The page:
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Shahed Nasser
Shahed Nasser

Posted on • Originally published at blog.shahednasser.com on

Strapi Tutorial: Build a Blog with Next.js

This article was originally posted on my personal blog

If you want to start your own blog, or just want to learn a cool CMS platform, then you should check out Strapi. Strapi is an open-source Node.js headless CMS. This means that you set up Strapi and plug it into any frontend or system you have.

In this tutorial we'll first look at why you should use Strapi, how to set it up from scratch, then we'll use one of Strapi's starters to easily create a blog with Next.js.

Why Strapi

Headless APIs provide you with a lot of flexibility. When you want to develop a system with different components, you don't have to worry about finding one framework or programming language that you can use to be able to implement all the components.

Strapi allows you to integrate CMS into your projects regardless of what they are. Whether you want to add CMS to your e-commerce store, build a blog, or any other use case that requires CMS, you can easily use Strapi to build the CMS part, then use its APIs to integrate it into your system.

What sets Strapi apart is that it's fully customizable. You are not bound to a database schema or data structure. Once you set up Strapi, you are free to create your own models and c0llections as fit your needs. This makes setting up your CMS much easier and allows you to focus on creating the front-end.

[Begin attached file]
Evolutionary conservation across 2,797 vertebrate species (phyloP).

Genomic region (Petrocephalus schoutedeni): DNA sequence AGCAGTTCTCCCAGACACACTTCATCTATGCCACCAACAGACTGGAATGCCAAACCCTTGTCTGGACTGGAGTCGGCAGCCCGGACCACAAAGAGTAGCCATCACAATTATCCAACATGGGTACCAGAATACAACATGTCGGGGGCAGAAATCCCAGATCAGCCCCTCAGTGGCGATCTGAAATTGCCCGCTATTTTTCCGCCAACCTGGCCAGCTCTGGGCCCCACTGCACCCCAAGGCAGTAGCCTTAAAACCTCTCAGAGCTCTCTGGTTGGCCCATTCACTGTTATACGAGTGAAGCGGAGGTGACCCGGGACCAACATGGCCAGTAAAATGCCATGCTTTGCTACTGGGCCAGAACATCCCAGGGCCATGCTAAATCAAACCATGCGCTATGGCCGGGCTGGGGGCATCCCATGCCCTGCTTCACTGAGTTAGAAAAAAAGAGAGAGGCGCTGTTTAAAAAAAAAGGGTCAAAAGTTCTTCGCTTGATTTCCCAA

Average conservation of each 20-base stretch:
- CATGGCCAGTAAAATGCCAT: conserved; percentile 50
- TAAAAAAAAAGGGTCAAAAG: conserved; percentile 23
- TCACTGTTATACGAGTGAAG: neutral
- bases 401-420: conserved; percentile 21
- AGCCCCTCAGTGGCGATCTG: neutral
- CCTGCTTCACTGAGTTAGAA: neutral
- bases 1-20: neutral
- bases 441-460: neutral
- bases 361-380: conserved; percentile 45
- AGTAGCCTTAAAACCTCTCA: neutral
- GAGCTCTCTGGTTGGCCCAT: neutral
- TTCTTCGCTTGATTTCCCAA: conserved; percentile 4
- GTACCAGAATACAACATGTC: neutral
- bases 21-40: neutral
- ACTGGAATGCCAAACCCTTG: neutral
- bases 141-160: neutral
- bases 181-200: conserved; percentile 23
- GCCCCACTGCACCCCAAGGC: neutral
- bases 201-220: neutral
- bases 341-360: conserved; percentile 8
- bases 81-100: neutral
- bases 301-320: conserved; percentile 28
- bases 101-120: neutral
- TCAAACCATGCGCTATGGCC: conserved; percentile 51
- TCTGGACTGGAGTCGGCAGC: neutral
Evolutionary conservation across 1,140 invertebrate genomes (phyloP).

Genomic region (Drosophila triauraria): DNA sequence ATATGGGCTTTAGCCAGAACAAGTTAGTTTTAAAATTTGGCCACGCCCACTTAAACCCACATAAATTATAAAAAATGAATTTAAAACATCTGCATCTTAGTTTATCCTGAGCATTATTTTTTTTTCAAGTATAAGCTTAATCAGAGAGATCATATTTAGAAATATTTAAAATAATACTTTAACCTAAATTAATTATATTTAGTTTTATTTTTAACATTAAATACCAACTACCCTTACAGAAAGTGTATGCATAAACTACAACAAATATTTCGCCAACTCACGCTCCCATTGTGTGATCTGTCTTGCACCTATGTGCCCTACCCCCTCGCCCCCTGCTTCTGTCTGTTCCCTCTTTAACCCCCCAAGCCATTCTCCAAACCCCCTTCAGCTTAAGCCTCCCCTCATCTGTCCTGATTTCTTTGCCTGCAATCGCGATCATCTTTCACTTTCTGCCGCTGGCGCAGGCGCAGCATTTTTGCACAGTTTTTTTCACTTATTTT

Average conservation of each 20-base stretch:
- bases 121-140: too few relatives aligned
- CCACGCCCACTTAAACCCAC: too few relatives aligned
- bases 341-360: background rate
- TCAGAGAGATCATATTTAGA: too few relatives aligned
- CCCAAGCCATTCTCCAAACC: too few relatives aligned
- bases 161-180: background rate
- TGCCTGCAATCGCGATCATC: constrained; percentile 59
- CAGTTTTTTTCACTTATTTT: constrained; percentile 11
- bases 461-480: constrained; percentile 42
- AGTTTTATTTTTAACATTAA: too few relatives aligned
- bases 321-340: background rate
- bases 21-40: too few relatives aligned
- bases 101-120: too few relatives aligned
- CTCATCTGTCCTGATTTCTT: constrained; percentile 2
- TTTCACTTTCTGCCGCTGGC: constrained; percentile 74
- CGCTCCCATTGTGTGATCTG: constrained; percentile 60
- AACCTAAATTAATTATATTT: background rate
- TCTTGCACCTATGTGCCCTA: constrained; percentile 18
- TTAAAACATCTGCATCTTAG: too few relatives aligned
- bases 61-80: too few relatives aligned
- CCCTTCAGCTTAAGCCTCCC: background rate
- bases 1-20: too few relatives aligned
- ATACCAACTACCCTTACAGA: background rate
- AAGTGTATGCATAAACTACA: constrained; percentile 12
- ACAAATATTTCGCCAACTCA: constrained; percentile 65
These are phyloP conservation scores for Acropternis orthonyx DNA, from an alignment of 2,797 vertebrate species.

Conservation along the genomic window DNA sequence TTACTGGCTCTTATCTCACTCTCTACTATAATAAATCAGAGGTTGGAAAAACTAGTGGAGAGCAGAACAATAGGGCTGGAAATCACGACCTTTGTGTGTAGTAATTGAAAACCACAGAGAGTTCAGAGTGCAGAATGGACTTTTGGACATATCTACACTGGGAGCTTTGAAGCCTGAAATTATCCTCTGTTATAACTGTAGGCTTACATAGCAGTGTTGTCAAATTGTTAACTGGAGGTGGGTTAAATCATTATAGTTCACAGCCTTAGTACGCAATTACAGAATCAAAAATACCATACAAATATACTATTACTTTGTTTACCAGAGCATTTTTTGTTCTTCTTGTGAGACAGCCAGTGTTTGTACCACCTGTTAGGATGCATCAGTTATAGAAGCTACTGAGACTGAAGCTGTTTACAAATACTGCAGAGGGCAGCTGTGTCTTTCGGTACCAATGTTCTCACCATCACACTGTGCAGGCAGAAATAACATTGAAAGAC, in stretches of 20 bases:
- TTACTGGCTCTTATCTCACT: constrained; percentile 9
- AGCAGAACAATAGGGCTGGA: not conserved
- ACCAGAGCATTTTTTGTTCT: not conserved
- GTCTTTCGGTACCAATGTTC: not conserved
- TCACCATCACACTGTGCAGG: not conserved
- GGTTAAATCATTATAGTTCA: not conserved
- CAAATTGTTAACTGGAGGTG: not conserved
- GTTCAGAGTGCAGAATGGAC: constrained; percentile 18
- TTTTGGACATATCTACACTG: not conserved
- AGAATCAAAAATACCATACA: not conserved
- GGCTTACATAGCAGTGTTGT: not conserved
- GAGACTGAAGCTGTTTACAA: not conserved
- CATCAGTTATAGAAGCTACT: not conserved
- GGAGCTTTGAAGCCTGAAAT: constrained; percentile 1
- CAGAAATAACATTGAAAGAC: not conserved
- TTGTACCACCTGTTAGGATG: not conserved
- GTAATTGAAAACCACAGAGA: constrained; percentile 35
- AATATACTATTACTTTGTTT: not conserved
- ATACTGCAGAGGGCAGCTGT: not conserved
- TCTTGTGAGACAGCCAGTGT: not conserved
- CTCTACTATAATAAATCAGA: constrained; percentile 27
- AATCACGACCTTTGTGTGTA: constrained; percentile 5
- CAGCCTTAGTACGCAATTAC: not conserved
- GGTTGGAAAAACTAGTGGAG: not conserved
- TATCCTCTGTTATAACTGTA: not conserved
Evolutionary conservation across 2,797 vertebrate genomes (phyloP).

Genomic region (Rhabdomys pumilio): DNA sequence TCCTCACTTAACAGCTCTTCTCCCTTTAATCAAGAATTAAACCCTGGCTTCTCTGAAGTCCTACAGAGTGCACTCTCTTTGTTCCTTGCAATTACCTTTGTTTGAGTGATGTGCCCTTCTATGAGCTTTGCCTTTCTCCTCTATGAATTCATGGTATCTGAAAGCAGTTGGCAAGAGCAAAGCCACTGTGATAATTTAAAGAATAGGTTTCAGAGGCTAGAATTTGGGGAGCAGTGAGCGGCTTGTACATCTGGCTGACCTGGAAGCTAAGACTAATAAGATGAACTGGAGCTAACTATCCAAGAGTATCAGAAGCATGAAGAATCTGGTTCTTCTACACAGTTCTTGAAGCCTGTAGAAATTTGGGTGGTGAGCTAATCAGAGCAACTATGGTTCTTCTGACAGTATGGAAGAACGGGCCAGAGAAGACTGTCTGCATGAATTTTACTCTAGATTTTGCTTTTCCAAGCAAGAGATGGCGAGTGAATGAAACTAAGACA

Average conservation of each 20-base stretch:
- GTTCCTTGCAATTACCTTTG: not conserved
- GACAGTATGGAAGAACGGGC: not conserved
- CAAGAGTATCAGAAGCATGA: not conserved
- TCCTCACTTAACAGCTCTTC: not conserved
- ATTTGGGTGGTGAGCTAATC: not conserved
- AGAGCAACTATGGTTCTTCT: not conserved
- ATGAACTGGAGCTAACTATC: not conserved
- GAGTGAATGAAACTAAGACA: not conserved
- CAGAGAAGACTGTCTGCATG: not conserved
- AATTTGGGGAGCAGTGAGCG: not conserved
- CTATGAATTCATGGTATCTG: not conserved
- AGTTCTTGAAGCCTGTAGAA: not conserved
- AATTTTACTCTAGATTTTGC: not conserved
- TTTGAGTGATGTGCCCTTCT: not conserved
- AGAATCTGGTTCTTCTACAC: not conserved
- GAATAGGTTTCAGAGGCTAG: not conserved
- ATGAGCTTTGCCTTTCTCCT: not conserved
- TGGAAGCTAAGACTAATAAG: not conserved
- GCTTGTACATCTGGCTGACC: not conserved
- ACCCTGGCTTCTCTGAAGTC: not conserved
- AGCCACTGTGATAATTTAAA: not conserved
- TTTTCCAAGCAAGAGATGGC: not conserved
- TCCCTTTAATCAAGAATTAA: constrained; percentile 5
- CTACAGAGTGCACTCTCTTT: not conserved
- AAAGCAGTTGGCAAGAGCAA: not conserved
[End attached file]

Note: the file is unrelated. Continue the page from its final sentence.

Set Up Strapi

In this section, you'll learn how to set up Strapi from scratch. This allows you to understand better how it works and what are the different elements to it. In the next section, you'll be using a Strapi starter blog that does all the heavy lifting for you.

Install Strapi

The first step is to install Strapi. You can do that with this command:

npx create-strapi-app strapi-blog --quickstart
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Register as Admin

Once the installation is complete, a tab will open in your default browser and it will be a registration form. You will need to fill out your information as an admin user.

Strapi Tutorial: Build a Blog with Next.js

Once you're done, you'll be logged into your dashboard.

Create a Content-Type

Let's say you're creating the blog's database yourself. You'll need to create a posts table that stores all the posts you'll create.

In Strapi, you create Content-Types. In these Content-Types, you can add any kind of field you would to the table.

On your dashboard, you should see "Create Your First Content-Type". Click on it.

Strapi Tutorial: Build a Blog with Next.js

Then, a pop-up will appear asking you to name the Content-Type. Content-Types are named in the singular form in Strapi. So, enter post in the Display Name field then click Continue.

After that, you'll need to add some fields to the Content-Type. You'll see that there are many to choose from.

Add the following fields to the Post Content-Type:

  1. title of type Text. You can set it to required by clicking on the Advanced Settings Tab and checking the required checkbox.
  2. content of type Rich text. You should also set it to required.
  3. admin_user this will be a Relation type. You'll link it to the User Content-Type.
  4. date_created this will be a Date field of type Datetime. You can also set it to required.
  5. file this will be a Relation type as well to the File Content-Type. We can use it to add an image to the post